FORMER UNLV COACH BOBBY HAUCK RUMORED TO BE ‘INPLAY’ AT MONTANA

FORMER UNLV COACH BOBBY HAUCK RUMORED TO BE ‘INPLAY’ AT MONTANA

(CAPTION: BOBBY HAUCK AND HIS WIFE STACEY IN 2013.) PHOTO: NORM CLARKE

Former UNLV football coach Bobby Hauck is reportedly “in play” to return to the University of Montana, where he won seven Big Sky titles.

Hauck’s name surfaced as soon as Bob Stitt was let go after losing to archival Montana State for the second year in a row on Saturday.

Hauck, 53, joined San Diego State University two years ago as special teams coordinator and named associate head coach in charge of special teams in 2016.

He guided UNLV to its first bowl in 13 seasons in 2014, the fourth year of a five-year contract. UNLV lost to North Texas in the Heart of Dallas Bowl. The Rebels finished 7-5 for the season then stumbled to a 2-11 mark in year five and was fired. He finished with a 15-49-0 record.

Hauck had an 80-17 at Montana, including a 47-6 mark in Big Sky play. He took Montana to consecutive FCS title games in his final two years in Missoula. He had his critics with the success. His battles with the student newspaper and the media were well documented.

San Diego State, 9-2, closes out its regular season at home against New Mexico, 3-8.

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NEVADA SPCA’S “PET OF THE WEEK”

NEVADA SPCA’S “PET OF THE WEEK”

BARNABY

Age: 7 year old neutered male

Breed: Australian Cattle / Blue Heeler mix

Description: Hello my name is Barnaby and I am a gentle boy who is a bit reserved at first but that is only because my eyesight is extremely limited. What I lack In eyesight, I make up for in sweetness.

Adoption fee: $30

Nevada SPCA
4800 W Dewey Drive
Las Vegas, NV 89118
702-873-SPCA – shelter

MILLICENT SIEGEL, BUGSY’S DAUGHTER, DEAD AT 86

MILLICENT SIEGEL, BUGSY’S DAUGHTER, DEAD AT 86

Millicent Siegel, the oldest daughter of mobster and Las Vegas visionary Benjamin “Bugsy” Siegel, died Friday in a Henderson hospice.

She was born in 1931, the year gambling was legalized in Nevada.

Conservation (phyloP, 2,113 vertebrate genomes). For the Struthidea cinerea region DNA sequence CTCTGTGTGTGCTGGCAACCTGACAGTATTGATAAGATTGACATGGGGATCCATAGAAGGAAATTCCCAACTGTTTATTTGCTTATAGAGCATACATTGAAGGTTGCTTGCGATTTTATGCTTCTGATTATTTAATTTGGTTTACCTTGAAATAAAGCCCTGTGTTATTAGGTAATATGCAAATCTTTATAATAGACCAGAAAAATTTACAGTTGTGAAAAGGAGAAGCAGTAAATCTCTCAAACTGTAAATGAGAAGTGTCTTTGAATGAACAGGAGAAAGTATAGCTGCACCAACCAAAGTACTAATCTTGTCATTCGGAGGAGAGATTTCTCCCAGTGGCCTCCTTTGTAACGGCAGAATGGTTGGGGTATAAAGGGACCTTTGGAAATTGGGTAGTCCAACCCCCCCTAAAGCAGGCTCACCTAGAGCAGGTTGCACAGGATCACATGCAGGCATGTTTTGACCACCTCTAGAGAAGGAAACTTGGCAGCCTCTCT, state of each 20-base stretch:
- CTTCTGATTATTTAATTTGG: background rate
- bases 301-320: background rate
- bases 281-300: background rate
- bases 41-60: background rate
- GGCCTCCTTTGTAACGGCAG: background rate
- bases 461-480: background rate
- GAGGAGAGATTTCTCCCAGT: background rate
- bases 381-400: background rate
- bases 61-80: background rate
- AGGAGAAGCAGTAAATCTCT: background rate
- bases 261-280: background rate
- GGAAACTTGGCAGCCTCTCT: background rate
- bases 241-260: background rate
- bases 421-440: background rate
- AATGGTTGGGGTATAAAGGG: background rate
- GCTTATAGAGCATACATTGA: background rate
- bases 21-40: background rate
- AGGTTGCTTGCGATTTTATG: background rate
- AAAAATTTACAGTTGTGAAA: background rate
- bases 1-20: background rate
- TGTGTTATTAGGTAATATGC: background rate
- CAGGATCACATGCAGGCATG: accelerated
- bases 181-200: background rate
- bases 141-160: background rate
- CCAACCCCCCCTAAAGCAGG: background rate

Her father had convinced the mob hierarchy to purchase part of the Flamingo, which was built in the mid-1940s. Siegel fell in disfavor with the mob when the project ran over budget at a time when he was embracing the idea of being a Hollywood celebrity. He was assassinated June 20, 1947 in Los Angeles, six months after the Flamingo opened.

He grew up as a childhood friend of Meyer Lansky, who became one of top mob bosses of his era.

Millicent Siegel said in interviews that actress Jean Harlow, one of Hollywood’s biggest sex symbols of the 1930s, was her godmother. Harlow died of kidney failure in Los Angeles at the age of 26 in 1937.

“Bugsy” Siegel was born Feb. 28, 1906 in New York City. He and Lansky teamed up as feared gangsters who made their fortunes as bootleggers during Prohibition. By 1931, Siegel was wealthy enough to own an apartment in Manhattan’s ritzy Waldorf Astoria Towers.

He moved to Los Angeles in the mid-1930s to oversee the mob’s westward expansion. With his good looks he was soon a fixture on the Hollywood social scene.

When Billy Wilkerson, owner of the Hollywood Reporter publication and a well-known L.A. restaurateur, ran into financial issues in building the Flamingo, Siegel saw an opportunity to get a foothold in Las Vegas. He and his partners purchased two-thirds of the Flamingo. Siegel invited a huge celebrity crowd on opening night, Dec. 26, 1945 but the hotel struggled.

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RAIDERS RISE TO THE OCCASION WITH SPECTACULAR GROUNDBREAKING EVENT

RAIDERS RISE TO THE OCCASION WITH SPECTACULAR GROUNDBREAKING EVENT

(CAPTION: NFL COMMISSIONER ROGER GOODELL CALLED LAS VEGAS ‘A CITY ON THE RISE.’ (PHOTO: NORM CLARKE)